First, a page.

The ambiguity which we noted at the beginning of this chapter has reappeared again and again in the intervening discussions. Jesus seems to have preached with a view to reaching as many in Israel as would hear him, though probably he was well enough aware, or soon became so, that the commission of Isaiah was likely to be played out in his mission too. How he saw his call to particular individuals to follow him as fitting into the larger vision of an Israel returned to its Lord and trusting him afresh, and of both as fitting into his expectation of the
244. See above, §9.3c. The echoes of such hostility are plain in Luke 9.52-54; John 4.9; 8.48. See also M. Gourges, 'The Priest, the Levite, and the Samaritan Revisited: A Critical Note on Luke 10:31-35', JBL 117 (1998) 79-103. The Good Samaritan is one of relatively few passages attributed to Jesus which are given an unreserved vote of confidence by the Jesus Seminar (Funk, Five Gospels 323-24; similarly Ludemann, Jesus 332; other bibliography in Hultgren, Parables 100 n. 40; Meier, Marginal Jew 3.602 n. 172, with critique of the Jesus Seminar's rationale in n. 173).
245. We may perhaps envisage a specific protest against limiting Lev. 19.18 in the way that Leviticus 19 implied (including 19.33-34).
246. Wright's claim that 'the story dramatically redefines the covenant boundary of Israel' (Jesus 307) overstates the implication.
247. Davies and Allison argue that Matthew was drawing the parable from tradition (.Matthew 3.417-18); see further above, chapter 12 n. 219.
248.1 have already discussed Mark 13.10/Matt. 24.14 in §12.4h above. The alternative case is made by E. J. Schnabel, 'Jesus and the Beginnings of the Mission to the Gentiles', in Green and Turner, eds., Jesus ofNazareth 37-58.
kingdom, remains unclear. As also whether we should recognize the distinction between 'disciples' and 'followers' as significant. Certainly Jesus seems to have been especially concerned to include those whom most others, or the main opinion-formers in particular, regarded and treated as outside the realm of covenant grace. Not just the poor, in line with the deeply rooted priorities of To-rah and prophet, but also, surprisingly, 'sinners', who ought to be disapproved of by the faithful, until we remember that the 'righteous' were so stringent in their reading of the law that many practitioners of 'common Judaism' were in effect excluded in the perspective of the righteous. In all this the vision of a renewed Israel was little different from that of Jesus' prophetic predecessors. But Jesus did look for its fulfilment in the near future, and he did seek to anticipate it in the circle of discipleship which he drew around him.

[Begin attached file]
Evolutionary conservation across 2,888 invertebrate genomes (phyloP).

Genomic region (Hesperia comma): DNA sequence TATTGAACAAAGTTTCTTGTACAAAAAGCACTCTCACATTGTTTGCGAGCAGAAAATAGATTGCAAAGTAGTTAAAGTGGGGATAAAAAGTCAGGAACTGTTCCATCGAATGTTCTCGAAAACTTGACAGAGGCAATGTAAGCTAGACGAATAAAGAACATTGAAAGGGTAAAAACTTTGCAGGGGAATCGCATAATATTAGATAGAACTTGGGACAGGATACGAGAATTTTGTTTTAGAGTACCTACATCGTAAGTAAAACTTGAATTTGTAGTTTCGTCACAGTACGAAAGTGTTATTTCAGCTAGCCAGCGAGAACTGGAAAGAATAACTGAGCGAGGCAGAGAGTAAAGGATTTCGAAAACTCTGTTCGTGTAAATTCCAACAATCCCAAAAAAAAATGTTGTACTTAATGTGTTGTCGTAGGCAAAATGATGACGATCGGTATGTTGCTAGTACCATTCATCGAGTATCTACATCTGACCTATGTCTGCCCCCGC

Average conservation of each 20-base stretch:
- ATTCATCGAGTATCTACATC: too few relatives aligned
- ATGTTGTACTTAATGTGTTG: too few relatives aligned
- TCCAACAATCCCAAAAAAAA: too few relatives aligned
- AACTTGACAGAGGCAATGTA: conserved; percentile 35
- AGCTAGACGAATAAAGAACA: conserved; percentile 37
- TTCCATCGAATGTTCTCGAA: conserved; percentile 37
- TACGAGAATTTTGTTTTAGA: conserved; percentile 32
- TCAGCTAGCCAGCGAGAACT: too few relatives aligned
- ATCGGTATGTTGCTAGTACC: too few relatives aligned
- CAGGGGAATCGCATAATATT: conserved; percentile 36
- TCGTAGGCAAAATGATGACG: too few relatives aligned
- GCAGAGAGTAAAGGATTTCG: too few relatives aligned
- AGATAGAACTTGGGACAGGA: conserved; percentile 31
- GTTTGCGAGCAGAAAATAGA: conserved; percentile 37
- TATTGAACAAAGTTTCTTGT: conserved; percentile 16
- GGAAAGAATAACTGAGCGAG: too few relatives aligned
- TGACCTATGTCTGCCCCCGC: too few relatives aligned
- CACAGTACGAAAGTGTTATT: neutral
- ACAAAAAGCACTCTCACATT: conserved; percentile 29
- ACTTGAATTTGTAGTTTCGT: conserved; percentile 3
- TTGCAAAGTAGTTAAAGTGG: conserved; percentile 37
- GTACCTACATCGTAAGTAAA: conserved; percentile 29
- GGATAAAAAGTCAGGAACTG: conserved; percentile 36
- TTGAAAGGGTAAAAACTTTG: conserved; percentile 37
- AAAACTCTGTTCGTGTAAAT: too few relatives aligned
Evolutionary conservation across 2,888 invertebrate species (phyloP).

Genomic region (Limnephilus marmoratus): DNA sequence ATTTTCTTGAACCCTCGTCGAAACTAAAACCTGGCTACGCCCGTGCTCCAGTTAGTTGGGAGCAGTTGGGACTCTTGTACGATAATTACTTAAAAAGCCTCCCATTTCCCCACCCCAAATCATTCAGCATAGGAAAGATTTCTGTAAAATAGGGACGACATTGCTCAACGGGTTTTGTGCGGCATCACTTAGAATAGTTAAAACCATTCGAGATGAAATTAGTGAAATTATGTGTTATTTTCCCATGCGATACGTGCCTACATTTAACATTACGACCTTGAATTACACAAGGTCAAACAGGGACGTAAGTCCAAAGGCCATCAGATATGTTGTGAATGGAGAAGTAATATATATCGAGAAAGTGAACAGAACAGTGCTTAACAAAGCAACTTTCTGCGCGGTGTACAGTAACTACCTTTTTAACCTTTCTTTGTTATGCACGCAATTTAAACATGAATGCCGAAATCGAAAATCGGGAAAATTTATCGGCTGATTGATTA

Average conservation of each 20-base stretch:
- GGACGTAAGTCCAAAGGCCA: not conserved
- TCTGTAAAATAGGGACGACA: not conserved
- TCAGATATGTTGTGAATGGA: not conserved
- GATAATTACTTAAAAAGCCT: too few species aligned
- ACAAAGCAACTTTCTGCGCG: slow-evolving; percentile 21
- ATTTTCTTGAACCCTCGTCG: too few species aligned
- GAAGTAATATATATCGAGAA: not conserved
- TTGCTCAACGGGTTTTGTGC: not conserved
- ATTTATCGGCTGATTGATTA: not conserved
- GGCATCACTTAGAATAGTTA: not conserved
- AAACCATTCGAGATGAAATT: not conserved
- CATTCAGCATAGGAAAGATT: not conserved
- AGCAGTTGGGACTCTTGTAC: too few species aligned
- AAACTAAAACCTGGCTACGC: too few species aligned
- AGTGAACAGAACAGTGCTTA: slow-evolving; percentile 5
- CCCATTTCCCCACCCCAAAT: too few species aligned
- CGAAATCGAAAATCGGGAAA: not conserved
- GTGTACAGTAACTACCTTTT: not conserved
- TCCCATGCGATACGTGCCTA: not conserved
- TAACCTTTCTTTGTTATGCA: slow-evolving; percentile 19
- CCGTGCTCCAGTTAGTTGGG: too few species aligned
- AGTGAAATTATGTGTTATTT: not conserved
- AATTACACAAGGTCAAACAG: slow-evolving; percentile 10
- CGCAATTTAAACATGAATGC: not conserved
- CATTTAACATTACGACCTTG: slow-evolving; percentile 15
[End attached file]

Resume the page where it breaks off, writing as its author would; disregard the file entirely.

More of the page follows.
The ambiguity suggests that we should speak of circles (plural) of ship, rather than of a single coherent circle.249 The innermost circle seems to have been the twelve, with Peter and the brothers James and John at its heart,250 and Peter as the chief spokesman.251 But round the twelve we have seen a wider circle of followers, including women who followed (Mary of Magdala and others) and women who stayed at home (Mary of Bethany); the two Marys were evidently among Jesus' dearest companions. Should we characterize a further circle in terms of those who followed Jesus secretly, such as the owner of the upper room and Joseph of Arimathea? But then we have to mention also those who heard Jesus gladly (Mark 3.35) and sought to live out his teaching (Matt. 7.2425), those whom he healed (Mark 10.52), those who turned and became as children (Matt. 18.3), the poor who trusted (Luke 6.20), the sinners who repented (Luke 18.13-14; 19.1-10), the Gentiles who displayed a faith which Jesus hardly met elsewhere (Matt. 8.10), and indeed, according to Luke, sympathetic Pharisees (Luke 7.36; 11.37; 14.1). What is striking about these circles of discipleship is the way they overlap and intertwine, forbidding us to make any hard and fast distinction between disciples and followers, or to designate different grades of
249. Cf. Ladd, Jesus and the Kingdom 248-54; Lohfink, Jesus and Community 31-35; Sanders, Historical Figure 123-27; Meier, Marginal Jew 3.627-30.
250. It makes better sense of the evidence to deduce that the prominence of the three in the earliest days of the new movement (Acts 1.13; 3-4; 12.2) is a reflection of an earlier pre-Easter prominence (Mark 1.29; 3.16-17; 5.37; 9.2; 13.3; 14.33) rather than the reverse. James the brother of John hardly features in the post-Easter story, and his early execution (Acts 12.2) leaves it unlikely that he made a deep enough impression in the traditioning process for that impression to be extended back into the tradition itself. Somewhat surprisingly, Meier concludes that 'the group of three may be a creation of Mark's redactional activity' (Marginal Jew 3.21112).
251. Mark 8.29, 32 pars.; 9.5 pars.; 10.28 pars.; 11.21; 14.29 pars.; Matt. 15.15; 17.2427; 18.21; Luke 8.45; 12.41; John 6.68; 13.6-9, 36-37; 21.3.
discipleship.252 Mark recalls that those who tried to do so were rebuked by Jesus (Mark 9.38-41/Luke 9.49-50).253
In the light of all this, and still unable to resolve whether the response of discipleship was a condition of the kingdom's coming or the mode of its presence, we can at least attempt further clarification by asking: How should the dis-cipleship for which Jesus called be characterized?
252. See particularly Ethics
253. See further Stauffer, 'Jesus' 61-63.
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